Gyaku 逆 (inverted, reverse, opposite, wicked) – Japandic.com
Ashi 足 (leg, foot, be sufficient, counter for pairs of footwear) Japandic.com

In other words, crossing legs.
At first, “crossing legs” was really present in Arisue Go’s teaching. And even if I haven’t connected with him for a very long time, the impact of his technic and way to do ropes has still been very profound for me.
Also, crossing the legs can have a particular aesthetic; you can play with cultural symbol. But mainly you can work with the balance of the body; it’s a good way to control the body and introduce a spiral inside the body.
But this exercise (the fixed pattern as the variation) has mainly been created to learn and develop a way to manipulate the body. Of course, it is my way to share my knowledge developed through Aikido (mainly) and Tai-massage, to move (or lead) another’s body, to listen to the reaction of my partner, and to find and develop physical limits…
You should also find and develop all these principles in the Enso exercise. And the opposite is true too, in fact.

My personal use (Beside teaching my way of rope):

Both of these tools have naturally become my main methods to prepare people I do rope with. They have been created for that. Making contact, pushing my partner, increasing their resistance, understanding body movement… the list goes on. The more deep my understanding became, the more I started to use it for application: visual effect, a base for hard play on the floor, minimalist harnesses for very fast and dynamic suspensions… people who have been following me for a long time have seen me explore different ideas and range of play.

But for me, the basic use is to start to train myself to manipulate the body through one rope and to train my rope partner to be led by rope. To help them to find their place, adaptation, and “comfort” in demanding rope.

When this is not integrated inside the flesh of my partner, I will not go into any demanding play. (Suspension, breath compression, incredibly challenging half suspensions, etc.). When I make the mistake not to follow this common sense, only luck prevents danger.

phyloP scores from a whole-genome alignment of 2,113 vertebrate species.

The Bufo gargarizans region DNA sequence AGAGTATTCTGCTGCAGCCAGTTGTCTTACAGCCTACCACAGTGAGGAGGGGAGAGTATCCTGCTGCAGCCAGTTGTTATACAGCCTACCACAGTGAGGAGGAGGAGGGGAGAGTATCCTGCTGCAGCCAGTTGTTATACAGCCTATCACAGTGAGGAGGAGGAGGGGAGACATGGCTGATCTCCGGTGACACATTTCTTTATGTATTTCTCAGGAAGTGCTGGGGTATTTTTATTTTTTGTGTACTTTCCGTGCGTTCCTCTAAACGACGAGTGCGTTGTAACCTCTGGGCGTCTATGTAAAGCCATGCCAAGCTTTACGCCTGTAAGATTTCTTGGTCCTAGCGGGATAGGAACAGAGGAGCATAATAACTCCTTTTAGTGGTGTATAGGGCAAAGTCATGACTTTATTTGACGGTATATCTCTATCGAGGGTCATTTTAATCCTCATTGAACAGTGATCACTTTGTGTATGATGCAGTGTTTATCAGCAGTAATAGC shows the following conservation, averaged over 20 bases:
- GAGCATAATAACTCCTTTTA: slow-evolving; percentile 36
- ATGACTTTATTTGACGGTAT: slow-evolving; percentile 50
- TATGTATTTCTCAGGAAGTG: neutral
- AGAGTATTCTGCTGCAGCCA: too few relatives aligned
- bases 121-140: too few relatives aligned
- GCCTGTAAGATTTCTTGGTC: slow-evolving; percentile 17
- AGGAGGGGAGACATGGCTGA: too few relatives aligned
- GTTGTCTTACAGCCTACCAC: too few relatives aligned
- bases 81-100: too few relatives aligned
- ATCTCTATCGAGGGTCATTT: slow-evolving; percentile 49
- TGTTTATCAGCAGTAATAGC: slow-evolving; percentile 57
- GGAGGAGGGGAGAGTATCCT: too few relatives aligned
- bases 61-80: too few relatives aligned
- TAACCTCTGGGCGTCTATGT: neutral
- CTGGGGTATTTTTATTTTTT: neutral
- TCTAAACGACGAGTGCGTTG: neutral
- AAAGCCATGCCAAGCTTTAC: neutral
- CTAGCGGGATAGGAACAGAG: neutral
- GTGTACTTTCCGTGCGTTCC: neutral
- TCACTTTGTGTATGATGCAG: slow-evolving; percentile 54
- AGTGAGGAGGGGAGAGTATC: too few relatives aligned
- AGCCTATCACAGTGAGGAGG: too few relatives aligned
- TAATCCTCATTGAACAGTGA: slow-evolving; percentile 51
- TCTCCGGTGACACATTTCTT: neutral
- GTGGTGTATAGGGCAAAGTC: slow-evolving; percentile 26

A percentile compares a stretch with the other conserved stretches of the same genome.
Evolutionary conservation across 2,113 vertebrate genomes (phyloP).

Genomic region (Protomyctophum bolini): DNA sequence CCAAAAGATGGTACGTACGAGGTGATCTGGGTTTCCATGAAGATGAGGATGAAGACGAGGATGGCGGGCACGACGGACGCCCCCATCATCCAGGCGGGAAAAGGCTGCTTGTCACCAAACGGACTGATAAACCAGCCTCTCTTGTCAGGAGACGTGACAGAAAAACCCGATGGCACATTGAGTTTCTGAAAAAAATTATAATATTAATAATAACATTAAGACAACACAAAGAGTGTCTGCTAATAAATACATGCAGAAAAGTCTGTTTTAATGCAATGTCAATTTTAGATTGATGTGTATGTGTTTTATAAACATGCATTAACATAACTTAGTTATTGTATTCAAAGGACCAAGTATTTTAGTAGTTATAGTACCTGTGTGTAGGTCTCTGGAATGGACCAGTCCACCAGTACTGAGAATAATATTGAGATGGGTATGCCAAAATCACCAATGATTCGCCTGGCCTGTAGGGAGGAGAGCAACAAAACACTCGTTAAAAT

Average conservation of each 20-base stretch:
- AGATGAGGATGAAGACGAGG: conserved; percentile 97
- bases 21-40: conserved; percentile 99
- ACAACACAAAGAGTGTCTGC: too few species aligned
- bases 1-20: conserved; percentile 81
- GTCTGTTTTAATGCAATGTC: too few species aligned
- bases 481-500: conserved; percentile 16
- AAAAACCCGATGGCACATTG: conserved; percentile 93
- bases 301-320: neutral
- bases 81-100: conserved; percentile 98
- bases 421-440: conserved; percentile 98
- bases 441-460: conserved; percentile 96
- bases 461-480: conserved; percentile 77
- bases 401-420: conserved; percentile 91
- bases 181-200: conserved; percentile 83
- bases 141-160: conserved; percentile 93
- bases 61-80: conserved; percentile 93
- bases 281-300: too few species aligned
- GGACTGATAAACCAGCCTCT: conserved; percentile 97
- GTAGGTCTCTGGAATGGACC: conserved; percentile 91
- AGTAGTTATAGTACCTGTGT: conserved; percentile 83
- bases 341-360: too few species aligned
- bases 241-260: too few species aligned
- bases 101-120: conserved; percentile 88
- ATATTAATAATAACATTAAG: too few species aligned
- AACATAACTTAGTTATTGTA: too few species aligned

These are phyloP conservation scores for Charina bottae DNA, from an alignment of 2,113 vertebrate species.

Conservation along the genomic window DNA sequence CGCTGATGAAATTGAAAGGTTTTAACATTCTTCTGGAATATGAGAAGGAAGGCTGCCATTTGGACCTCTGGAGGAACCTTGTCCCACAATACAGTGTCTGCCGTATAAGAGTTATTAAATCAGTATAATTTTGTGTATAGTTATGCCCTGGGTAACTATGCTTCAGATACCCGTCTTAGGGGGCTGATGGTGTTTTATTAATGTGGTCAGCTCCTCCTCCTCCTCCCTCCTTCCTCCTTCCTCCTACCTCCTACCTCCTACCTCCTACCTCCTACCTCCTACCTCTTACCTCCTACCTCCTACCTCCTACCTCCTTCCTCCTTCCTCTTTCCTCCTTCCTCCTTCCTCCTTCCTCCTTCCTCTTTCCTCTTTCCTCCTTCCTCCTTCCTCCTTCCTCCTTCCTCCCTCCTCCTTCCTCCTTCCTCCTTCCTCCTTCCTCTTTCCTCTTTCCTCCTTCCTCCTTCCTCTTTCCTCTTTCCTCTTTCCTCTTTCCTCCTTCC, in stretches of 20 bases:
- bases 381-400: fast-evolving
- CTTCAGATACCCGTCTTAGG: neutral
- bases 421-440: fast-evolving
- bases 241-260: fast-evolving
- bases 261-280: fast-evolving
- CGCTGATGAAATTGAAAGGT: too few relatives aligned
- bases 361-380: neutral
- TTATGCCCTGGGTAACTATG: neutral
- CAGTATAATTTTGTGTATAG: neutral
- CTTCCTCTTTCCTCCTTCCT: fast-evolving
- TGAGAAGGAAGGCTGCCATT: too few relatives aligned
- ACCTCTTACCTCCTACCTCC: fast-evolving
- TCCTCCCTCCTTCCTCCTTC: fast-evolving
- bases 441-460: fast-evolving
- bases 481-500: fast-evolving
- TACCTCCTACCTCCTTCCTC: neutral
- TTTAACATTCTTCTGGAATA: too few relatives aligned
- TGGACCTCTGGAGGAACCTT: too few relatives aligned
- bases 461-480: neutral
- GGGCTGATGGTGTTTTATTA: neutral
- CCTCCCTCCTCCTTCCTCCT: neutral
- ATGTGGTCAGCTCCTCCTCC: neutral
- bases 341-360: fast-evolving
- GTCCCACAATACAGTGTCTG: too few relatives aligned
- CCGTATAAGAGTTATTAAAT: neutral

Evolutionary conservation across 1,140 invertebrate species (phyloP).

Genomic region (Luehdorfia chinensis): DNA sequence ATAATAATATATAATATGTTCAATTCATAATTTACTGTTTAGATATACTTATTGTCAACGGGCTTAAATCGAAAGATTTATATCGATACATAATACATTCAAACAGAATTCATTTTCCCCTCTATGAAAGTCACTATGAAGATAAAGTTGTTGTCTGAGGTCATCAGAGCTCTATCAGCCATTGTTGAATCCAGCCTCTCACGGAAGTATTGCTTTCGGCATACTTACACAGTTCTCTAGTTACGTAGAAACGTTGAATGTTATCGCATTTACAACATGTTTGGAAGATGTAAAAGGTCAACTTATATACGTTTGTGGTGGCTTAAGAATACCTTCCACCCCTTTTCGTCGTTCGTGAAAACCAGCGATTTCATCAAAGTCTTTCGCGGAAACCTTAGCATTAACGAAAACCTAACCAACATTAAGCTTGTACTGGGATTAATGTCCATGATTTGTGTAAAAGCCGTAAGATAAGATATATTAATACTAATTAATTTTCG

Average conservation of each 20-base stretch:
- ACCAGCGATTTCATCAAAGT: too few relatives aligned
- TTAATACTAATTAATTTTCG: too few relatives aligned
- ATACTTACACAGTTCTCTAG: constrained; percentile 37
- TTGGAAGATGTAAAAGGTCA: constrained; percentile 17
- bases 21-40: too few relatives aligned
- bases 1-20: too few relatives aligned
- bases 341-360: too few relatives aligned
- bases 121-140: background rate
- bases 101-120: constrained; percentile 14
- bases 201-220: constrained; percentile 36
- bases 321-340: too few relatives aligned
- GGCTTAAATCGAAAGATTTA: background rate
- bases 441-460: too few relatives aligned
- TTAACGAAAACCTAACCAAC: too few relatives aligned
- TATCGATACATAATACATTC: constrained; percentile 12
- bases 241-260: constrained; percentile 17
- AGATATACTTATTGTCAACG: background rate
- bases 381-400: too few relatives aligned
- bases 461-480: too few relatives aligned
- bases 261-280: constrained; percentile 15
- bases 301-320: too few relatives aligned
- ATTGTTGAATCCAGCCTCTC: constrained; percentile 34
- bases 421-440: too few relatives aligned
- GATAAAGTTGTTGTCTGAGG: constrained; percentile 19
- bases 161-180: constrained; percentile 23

Tying in minimalist style.

My style or our school can give you a lot of tools to achieve such integration. But they require a practice that cannot be completed in little time. Doing less means that most of the time it’s more difficult (and certainly doing more study and practice, in fact).
To do rope, from my point of view, it requires a long training that cannot be found in only a single workshop, a book/text, a video, etc.
But rather it requires some old-fashioned manner of training: “Study, train, adapt, do it again” – thousands of hours are needed to digest. And to be honest, you need such a practice on both sides; this will lead to extremely pleasant sessions and very creative ways to use the body and the rope. All of this in order to reach the heights of emotion, visual effect, session… but it requires work, time, and patience!
Enso and Gyaku Ashi are really the base of this study. There are thousands of other exercises to develop quality in my style. The road to achieving creative, minimalist suspension or very challenging half suspension is very long. But it is also very rich in sensation and discovery. So, to take a short cut will be three times stupid: you are going to compromise security, knowledge, and pleasure.

It’s an Art.
And Art takes time to mature.


Ensō et Gyaku Ashi: Une vision du minimalisme dans les cordes.

Version française en cours de correction !


Writing By Yoroï Nicolas – English correction By Saara – French Version By Zeryl – Featured Picture Paris Performance 2014 with Kiki Jackson

Variation on Gyaku Ashi // 2021 Basic traning with C.